Pollyanna Principle


The name derives from the 1913 novel Pollyanna by Eleanor H. Porter. She describes a girl who plays the “glad game” – trying to find something to be glad about in every situation. The book was later made into a 4 part mini-series and this is where I first encountered Pollyanna.

Since I first met Pollyanna I’ve always tried to play the “glad game” and I’m sure it annoys the shit out of my more balanced friends.

Pollyanna gets a set of crutches. She doesn’t need them so instead of getting upset about the useless gift she is glad about the fact that she doesn’t need them.

It’s the silver-lining on every dark cloud, there is always something positive to find in every bad situation, you just need to look for it.

I know it’s difficult to apply this principle. And you are probably thinking this is the biggest BS you’ve ever read. But once you start applying the Polyanna principle it’s hard to stay knocked down when life throws you.

Is having or trying to apply pollyannaism annoying to the people around me? I don’t know, for some it might lessen a tough situation. Others might just want to throw a shoe at me.


Some history on the theory from wikipedia

The Pollyanna principle (also called Pollyannaism or positivity bias) is the tendency for people to remember pleasant items more accurately than unpleasant ones. Research indicates that, at the subconscious level, the mind has a tendency to focus on the optimistic while, at the conscious level, it has a tendency to focus on the negative. This subconscious bias towards the positive is often described as the Pollyanna principle.

An early use of the name “Pollyanna” in psychological literature was in 1969 by Boucher and Osgood who described a Pollyanna hypothesis as a universal human tendency to use evaluatively positive words more frequently and diversely than evaluatively negative words in communicating.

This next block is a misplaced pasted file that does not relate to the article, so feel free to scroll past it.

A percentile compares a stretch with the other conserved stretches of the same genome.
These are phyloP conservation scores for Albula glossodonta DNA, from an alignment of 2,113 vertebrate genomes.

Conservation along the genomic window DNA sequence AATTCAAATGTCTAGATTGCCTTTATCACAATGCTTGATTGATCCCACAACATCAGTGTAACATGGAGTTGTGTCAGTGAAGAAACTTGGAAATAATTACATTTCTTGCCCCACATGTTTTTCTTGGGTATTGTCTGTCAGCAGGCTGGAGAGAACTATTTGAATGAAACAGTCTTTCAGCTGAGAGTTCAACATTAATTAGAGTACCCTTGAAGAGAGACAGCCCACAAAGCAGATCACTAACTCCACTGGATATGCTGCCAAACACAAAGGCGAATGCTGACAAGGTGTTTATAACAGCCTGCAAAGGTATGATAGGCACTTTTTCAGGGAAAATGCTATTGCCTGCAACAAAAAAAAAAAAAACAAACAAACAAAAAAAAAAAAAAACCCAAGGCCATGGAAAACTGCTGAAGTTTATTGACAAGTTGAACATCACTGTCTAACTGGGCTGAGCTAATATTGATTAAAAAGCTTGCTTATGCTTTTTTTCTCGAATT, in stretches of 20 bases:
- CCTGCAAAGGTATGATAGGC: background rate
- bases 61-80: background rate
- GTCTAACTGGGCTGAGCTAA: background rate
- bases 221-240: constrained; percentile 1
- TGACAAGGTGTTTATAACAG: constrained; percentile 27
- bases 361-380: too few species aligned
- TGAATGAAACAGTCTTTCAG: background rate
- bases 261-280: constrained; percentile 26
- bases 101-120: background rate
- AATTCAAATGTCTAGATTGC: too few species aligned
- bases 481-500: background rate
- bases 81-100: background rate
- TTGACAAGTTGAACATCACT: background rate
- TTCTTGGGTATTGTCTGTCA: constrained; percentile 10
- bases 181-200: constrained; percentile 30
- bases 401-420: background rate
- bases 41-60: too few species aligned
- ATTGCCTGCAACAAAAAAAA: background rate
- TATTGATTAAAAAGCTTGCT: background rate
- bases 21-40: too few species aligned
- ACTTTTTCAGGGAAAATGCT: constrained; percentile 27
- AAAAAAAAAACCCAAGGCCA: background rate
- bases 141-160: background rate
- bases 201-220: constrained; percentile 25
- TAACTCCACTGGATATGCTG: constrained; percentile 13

The Pollyanna principle was described by Matlin and Stang in 1978 using the archetype of Pollyanna more specifically as a psychological principle which portrays the positive bias people have when thinking of the past. According to the Pollyanna Principle, the brain processes information that is pleasing and agreeable in a more precise and exact manner as compared to unpleasant information. We actually tend to remember past experiences as more rosy than they actually occurred.

The researchers Margaret Matlin and David Stang provided substantial evidence of the Pollyanna Principle. They found that people expose themselves to positive stimuli and avoid negative stimuli, they take longer to recognize what is unpleasant or threatening than what is pleasant and safe, and they report that they encounter positive stimuli more frequently than they actually do. Matlin and Stang also determined that selective recall was a more likely occurrence when recall was delayed: the longer the delay, the more selective recall that occurred.

However, the Pollyanna principle does not apply to individuals suffering from depression or anxiety, who tend to either have more depressive realism or a negative bias.

Some links

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